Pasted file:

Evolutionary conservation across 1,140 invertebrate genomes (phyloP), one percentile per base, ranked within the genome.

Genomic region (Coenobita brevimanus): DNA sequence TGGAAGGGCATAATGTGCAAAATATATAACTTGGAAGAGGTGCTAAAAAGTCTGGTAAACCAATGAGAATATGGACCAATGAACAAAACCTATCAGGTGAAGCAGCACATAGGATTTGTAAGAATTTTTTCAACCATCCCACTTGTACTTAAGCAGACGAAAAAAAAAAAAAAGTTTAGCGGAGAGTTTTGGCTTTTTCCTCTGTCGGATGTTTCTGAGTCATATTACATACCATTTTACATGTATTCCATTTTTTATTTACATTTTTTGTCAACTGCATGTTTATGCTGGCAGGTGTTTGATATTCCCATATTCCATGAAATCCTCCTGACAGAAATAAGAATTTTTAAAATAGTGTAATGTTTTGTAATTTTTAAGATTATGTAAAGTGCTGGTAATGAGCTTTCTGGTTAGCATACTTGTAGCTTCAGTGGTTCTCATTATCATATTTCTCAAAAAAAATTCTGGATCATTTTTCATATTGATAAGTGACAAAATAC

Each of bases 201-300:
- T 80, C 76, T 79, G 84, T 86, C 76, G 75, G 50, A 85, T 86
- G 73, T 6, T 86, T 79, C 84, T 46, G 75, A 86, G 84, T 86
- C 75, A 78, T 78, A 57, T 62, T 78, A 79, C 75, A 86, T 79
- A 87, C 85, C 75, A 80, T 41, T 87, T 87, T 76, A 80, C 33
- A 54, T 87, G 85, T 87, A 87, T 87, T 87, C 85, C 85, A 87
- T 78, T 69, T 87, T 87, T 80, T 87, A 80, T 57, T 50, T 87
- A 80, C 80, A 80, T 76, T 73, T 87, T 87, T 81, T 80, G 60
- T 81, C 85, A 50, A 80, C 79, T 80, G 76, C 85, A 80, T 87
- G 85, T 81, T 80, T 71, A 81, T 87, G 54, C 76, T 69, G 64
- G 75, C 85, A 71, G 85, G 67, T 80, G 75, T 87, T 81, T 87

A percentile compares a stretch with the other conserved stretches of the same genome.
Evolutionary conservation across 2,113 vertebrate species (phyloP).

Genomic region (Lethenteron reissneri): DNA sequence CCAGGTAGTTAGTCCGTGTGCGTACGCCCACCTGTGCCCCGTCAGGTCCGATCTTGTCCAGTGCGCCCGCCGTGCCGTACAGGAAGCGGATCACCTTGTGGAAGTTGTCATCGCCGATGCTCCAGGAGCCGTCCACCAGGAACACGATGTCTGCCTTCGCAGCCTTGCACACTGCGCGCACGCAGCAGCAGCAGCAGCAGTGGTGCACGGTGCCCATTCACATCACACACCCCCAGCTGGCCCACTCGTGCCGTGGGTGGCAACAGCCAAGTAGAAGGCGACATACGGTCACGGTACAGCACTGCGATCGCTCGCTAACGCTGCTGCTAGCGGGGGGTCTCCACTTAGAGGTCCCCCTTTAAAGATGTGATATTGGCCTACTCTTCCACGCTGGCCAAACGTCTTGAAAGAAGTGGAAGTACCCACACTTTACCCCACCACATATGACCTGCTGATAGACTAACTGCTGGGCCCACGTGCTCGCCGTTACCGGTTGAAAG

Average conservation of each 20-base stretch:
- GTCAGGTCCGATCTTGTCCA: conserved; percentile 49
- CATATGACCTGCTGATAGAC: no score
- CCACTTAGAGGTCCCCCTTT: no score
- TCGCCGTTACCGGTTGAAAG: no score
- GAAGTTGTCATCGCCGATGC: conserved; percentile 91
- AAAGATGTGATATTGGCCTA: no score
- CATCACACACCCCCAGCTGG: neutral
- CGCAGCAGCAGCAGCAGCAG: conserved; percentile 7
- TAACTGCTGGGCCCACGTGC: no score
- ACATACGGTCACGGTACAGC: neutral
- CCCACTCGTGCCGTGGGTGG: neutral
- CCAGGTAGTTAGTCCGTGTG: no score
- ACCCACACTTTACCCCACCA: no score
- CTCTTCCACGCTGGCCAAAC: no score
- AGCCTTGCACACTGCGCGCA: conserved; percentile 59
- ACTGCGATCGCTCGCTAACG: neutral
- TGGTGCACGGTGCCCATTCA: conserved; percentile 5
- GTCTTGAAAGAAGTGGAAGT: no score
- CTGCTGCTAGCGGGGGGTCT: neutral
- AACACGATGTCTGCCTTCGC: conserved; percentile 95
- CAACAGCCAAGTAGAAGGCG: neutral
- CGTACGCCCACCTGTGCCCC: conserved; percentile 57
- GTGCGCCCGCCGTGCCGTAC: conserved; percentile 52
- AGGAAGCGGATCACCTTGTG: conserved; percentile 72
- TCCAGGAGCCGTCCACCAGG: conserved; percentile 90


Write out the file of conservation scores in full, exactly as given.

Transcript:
Evolutionary conservation across 1,140 invertebrate genomes (phyloP), one percentile per base, ranked within the genome.

Genomic region (Coenobita brevimanus): DNA sequence TGGAAGGGCATAATGTGCAAAATATATAACTTGGAAGAGGTGCTAAAAAGTCTGGTAAACCAATGAGAATATGGACCAATGAACAAAACCTATCAGGTGAAGCAGCACATAGGATTTGTAAGAATTTTTTCAACCATCCCACTTGTACTTAAGCAGACGAAAAAAAAAAAAAAGTTTAGCGGAGAGTTTTGGCTTTTTCCTCTGTCGGATGTTTCTGAGTCATATTACATACCATTTTACATGTATTCCATTTTTTATTTACATTTTTTGTCAACTGCATGTTTATGCTGGCAGGTGTTTGATATTCCCATATTCCATGAAATCCTCCTGACAGAAATAAGAATTTTTAAAATAGTGTAATGTTTTGTAATTTTTAAGATTATGTAAAGTGCTGGTAATGAGCTTTCTGGTTAGCATACTTGTAGCTTCAGTGGTTCTCATTATCATATTTCTCAAAAAAAATTCTGGATCATTTTTCATATTGATAAGTGACAAAATAC

Each of bases 201-300:
- T 80, C 76, T 79, G 84, T 86, C 76, G 75, G 50, A 85, T 86
- G 73, T 6, T 86, T 79, C 84, T 46, G 75, A 86, G 84, T 86
- C 75, A 78, T 78, A 57, T 62, T 78, A 79, C 75, A 86, T 79
- A 87, C 85, C 75, A 80, T 41, T 87, T 87, T 76, A 80, C 33
- A 54, T 87, G 85, T 87, A 87, T 87, T 87, C 85, C 85, A 87
- T 78, T 69, T 87, T 87, T 80, T 87, A 80, T 57, T 50, T 87
- A 80, C 80, A 80, T 76, T 73, T 87, T 87, T 81, T 80, G 60
- T 81, C 85, A 50, A 80, C 79, T 80, G 76, C 85, A 80, T 87
- G 85, T 81, T 80, T 71, A 81, T 87, G 54, C 76, T 69, G 64
- G 75, C 85, A 71, G 85, G 67, T 80, G 75, T 87, T 81, T 87

A percentile compares a stretch with the other conserved stretches of the same genome.
Evolutionary conservation across 2,113 vertebrate species (phyloP).

Genomic region (Lethenteron reissneri): DNA sequence CCAGGTAGTTAGTCCGTGTGCGTACGCCCACCTGTGCCCCGTCAGGTCCGATCTTGTCCAGTGCGCCCGCCGTGCCGTACAGGAAGCGGATCACCTTGTGGAAGTTGTCATCGCCGATGCTCCAGGAGCCGTCCACCAGGAACACGATGTCTGCCTTCGCAGCCTTGCACACTGCGCGCACGCAGCAGCAGCAGCAGCAGTGGTGCACGGTGCCCATTCACATCACACACCCCCAGCTGGCCCACTCGTGCCGTGGGTGGCAACAGCCAAGTAGAAGGCGACATACGGTCACGGTACAGCACTGCGATCGCTCGCTAACGCTGCTGCTAGCGGGGGGTCTCCACTTAGAGGTCCCCCTTTAAAGATGTGATATTGGCCTACTCTTCCACGCTGGCCAAACGTCTTGAAAGAAGTGGAAGTACCCACACTTTACCCCACCACATATGACCTGCTGATAGACTAACTGCTGGGCCCACGTGCTCGCCGTTACCGGTTGAAAG

Average conservation of each 20-base stretch:
- GTCAGGTCCGATCTTGTCCA: conserved; percentile 49
- CATATGACCTGCTGATAGAC: no score
- CCACTTAGAGGTCCCCCTTT: no score
- TCGCCGTTACCGGTTGAAAG: no score
- GAAGTTGTCATCGCCGATGC: conserved; percentile 91
- AAAGATGTGATATTGGCCTA: no score
- CATCACACACCCCCAGCTGG: neutral
- CGCAGCAGCAGCAGCAGCAG: conserved; percentile 7
- TAACTGCTGGGCCCACGTGC: no score
- ACATACGGTCACGGTACAGC: neutral
- CCCACTCGTGCCGTGGGTGG: neutral
- CCAGGTAGTTAGTCCGTGTG: no score
- ACCCACACTTTACCCCACCA: no score
- CTCTTCCACGCTGGCCAAAC: no score
- AGCCTTGCACACTGCGCGCA: conserved; percentile 59
- ACTGCGATCGCTCGCTAACG: neutral
- TGGTGCACGGTGCCCATTCA: conserved; percentile 5
- GTCTTGAAAGAAGTGGAAGT: no score
- CTGCTGCTAGCGGGGGGTCT: neutral
- AACACGATGTCTGCCTTCGC: conserved; percentile 95
- CAACAGCCAAGTAGAAGGCG: neutral
- CGTACGCCCACCTGTGCCCC: conserved; percentile 57
- GTGCGCCCGCCGTGCCGTAC: conserved; percentile 52
- AGGAAGCGGATCACCTTGTG: conserved; percentile 72
- TCCAGGAGCCGTCCACCAGG: conserved; percentile 90